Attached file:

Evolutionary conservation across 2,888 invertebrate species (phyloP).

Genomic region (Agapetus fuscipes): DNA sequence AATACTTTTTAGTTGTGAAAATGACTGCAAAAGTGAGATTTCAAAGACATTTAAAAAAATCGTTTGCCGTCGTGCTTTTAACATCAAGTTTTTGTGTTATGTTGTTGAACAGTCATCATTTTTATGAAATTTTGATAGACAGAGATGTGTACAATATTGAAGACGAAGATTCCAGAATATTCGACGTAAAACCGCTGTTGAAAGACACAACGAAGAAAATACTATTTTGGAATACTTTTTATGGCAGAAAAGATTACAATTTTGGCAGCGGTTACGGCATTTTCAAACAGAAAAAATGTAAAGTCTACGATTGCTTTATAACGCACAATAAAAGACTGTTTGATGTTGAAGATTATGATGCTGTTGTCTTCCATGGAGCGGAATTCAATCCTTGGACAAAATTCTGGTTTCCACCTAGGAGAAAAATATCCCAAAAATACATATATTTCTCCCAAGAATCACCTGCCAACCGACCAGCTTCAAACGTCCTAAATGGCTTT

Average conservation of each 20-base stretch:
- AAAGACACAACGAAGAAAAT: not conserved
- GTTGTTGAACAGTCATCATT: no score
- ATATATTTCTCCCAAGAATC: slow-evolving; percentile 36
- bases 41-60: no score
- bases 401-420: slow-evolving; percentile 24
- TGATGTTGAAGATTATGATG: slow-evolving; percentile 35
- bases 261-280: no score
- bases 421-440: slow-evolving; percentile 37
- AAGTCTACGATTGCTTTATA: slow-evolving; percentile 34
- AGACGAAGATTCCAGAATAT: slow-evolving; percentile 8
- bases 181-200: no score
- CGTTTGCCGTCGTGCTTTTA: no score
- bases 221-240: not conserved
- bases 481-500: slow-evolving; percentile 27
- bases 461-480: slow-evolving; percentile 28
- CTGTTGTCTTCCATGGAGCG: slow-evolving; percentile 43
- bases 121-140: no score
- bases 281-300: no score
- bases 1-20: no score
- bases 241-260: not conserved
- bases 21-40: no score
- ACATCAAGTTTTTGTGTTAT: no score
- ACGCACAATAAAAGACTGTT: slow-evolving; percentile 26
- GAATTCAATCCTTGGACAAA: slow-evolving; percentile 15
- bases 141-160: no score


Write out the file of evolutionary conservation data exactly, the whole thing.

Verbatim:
Evolutionary conservation across 2,888 invertebrate species (phyloP).

Genomic region (Agapetus fuscipes): DNA sequence AATACTTTTTAGTTGTGAAAATGACTGCAAAAGTGAGATTTCAAAGACATTTAAAAAAATCGTTTGCCGTCGTGCTTTTAACATCAAGTTTTTGTGTTATGTTGTTGAACAGTCATCATTTTTATGAAATTTTGATAGACAGAGATGTGTACAATATTGAAGACGAAGATTCCAGAATATTCGACGTAAAACCGCTGTTGAAAGACACAACGAAGAAAATACTATTTTGGAATACTTTTTATGGCAGAAAAGATTACAATTTTGGCAGCGGTTACGGCATTTTCAAACAGAAAAAATGTAAAGTCTACGATTGCTTTATAACGCACAATAAAAGACTGTTTGATGTTGAAGATTATGATGCTGTTGTCTTCCATGGAGCGGAATTCAATCCTTGGACAAAATTCTGGTTTCCACCTAGGAGAAAAATATCCCAAAAATACATATATTTCTCCCAAGAATCACCTGCCAACCGACCAGCTTCAAACGTCCTAAATGGCTTT

Average conservation of each 20-base stretch:
- AAAGACACAACGAAGAAAAT: not conserved
- GTTGTTGAACAGTCATCATT: no score
- ATATATTTCTCCCAAGAATC: slow-evolving; percentile 36
- bases 41-60: no score
- bases 401-420: slow-evolving; percentile 24
- TGATGTTGAAGATTATGATG: slow-evolving; percentile 35
- bases 261-280: no score
- bases 421-440: slow-evolving; percentile 37
- AAGTCTACGATTGCTTTATA: slow-evolving; percentile 34
- AGACGAAGATTCCAGAATAT: slow-evolving; percentile 8
- bases 181-200: no score
- CGTTTGCCGTCGTGCTTTTA: no score
- bases 221-240: not conserved
- bases 481-500: slow-evolving; percentile 27
- bases 461-480: slow-evolving; percentile 28
- CTGTTGTCTTCCATGGAGCG: slow-evolving; percentile 43
- bases 121-140: no score
- bases 281-300: no score
- bases 1-20: no score
- bases 241-260: not conserved
- bases 21-40: no score
- ACATCAAGTTTTTGTGTTAT: no score
- ACGCACAATAAAAGACTGTT: slow-evolving; percentile 26
- GAATTCAATCCTTGGACAAA: slow-evolving; percentile 15
- bases 141-160: no score